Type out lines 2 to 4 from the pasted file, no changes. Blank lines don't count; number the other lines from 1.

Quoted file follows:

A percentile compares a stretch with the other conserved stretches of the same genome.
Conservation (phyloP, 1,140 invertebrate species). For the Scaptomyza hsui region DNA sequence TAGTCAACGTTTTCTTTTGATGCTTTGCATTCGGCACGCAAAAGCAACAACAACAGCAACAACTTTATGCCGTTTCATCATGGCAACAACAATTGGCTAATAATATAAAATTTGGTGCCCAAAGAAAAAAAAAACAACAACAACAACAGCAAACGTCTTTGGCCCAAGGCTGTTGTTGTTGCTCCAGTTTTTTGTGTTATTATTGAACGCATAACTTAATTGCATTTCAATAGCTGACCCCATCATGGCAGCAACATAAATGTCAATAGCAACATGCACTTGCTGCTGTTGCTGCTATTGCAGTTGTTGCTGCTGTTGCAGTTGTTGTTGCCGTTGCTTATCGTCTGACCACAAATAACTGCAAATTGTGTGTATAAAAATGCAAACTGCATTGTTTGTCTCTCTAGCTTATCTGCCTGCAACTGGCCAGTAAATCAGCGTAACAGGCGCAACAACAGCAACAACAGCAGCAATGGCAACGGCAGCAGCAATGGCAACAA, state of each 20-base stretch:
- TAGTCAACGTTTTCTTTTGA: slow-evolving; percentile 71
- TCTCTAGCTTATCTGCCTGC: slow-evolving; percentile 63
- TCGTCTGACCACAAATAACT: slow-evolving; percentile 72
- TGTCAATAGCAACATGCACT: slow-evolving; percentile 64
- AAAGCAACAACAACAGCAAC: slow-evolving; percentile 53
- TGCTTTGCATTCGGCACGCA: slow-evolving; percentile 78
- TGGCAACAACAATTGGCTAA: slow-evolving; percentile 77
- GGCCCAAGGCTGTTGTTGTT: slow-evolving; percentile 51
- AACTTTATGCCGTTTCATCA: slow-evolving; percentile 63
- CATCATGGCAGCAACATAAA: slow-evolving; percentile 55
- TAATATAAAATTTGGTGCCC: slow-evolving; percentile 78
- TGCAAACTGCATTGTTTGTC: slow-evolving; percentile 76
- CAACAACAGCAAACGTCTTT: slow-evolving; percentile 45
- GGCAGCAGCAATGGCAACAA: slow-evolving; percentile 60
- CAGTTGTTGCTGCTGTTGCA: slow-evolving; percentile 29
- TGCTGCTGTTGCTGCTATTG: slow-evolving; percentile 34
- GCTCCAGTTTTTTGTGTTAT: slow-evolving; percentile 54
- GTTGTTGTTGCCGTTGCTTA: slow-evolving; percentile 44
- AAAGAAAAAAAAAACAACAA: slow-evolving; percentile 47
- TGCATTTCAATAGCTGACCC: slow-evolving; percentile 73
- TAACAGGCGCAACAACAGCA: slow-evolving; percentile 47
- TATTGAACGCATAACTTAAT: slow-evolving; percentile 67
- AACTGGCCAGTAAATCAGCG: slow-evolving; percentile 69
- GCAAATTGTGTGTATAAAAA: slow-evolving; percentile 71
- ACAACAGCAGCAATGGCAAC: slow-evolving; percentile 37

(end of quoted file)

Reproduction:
Conservation (phyloP, 1,140 invertebrate species). For the Scaptomyza hsui region DNA sequence TAGTCAACGTTTTCTTTTGATGCTTTGCATTCGGCACGCAAAAGCAACAACAACAGCAACAACTTTATGCCGTTTCATCATGGCAACAACAATTGGCTAATAATATAAAATTTGGTGCCCAAAGAAAAAAAAAACAACAACAACAACAGCAAACGTCTTTGGCCCAAGGCTGTTGTTGTTGCTCCAGTTTTTTGTGTTATTATTGAACGCATAACTTAATTGCATTTCAATAGCTGACCCCATCATGGCAGCAACATAAATGTCAATAGCAACATGCACTTGCTGCTGTTGCTGCTATTGCAGTTGTTGCTGCTGTTGCAGTTGTTGTTGCCGTTGCTTATCGTCTGACCACAAATAACTGCAAATTGTGTGTATAAAAATGCAAACTGCATTGTTTGTCTCTCTAGCTTATCTGCCTGCAACTGGCCAGTAAATCAGCGTAACAGGCGCAACAACAGCAACAACAGCAGCAATGGCAACGGCAGCAGCAATGGCAACAA, state of each 20-base stretch:
- TAGTCAACGTTTTCTTTTGA: slow-evolving; percentile 71
- TCTCTAGCTTATCTGCCTGC: slow-evolving; percentile 63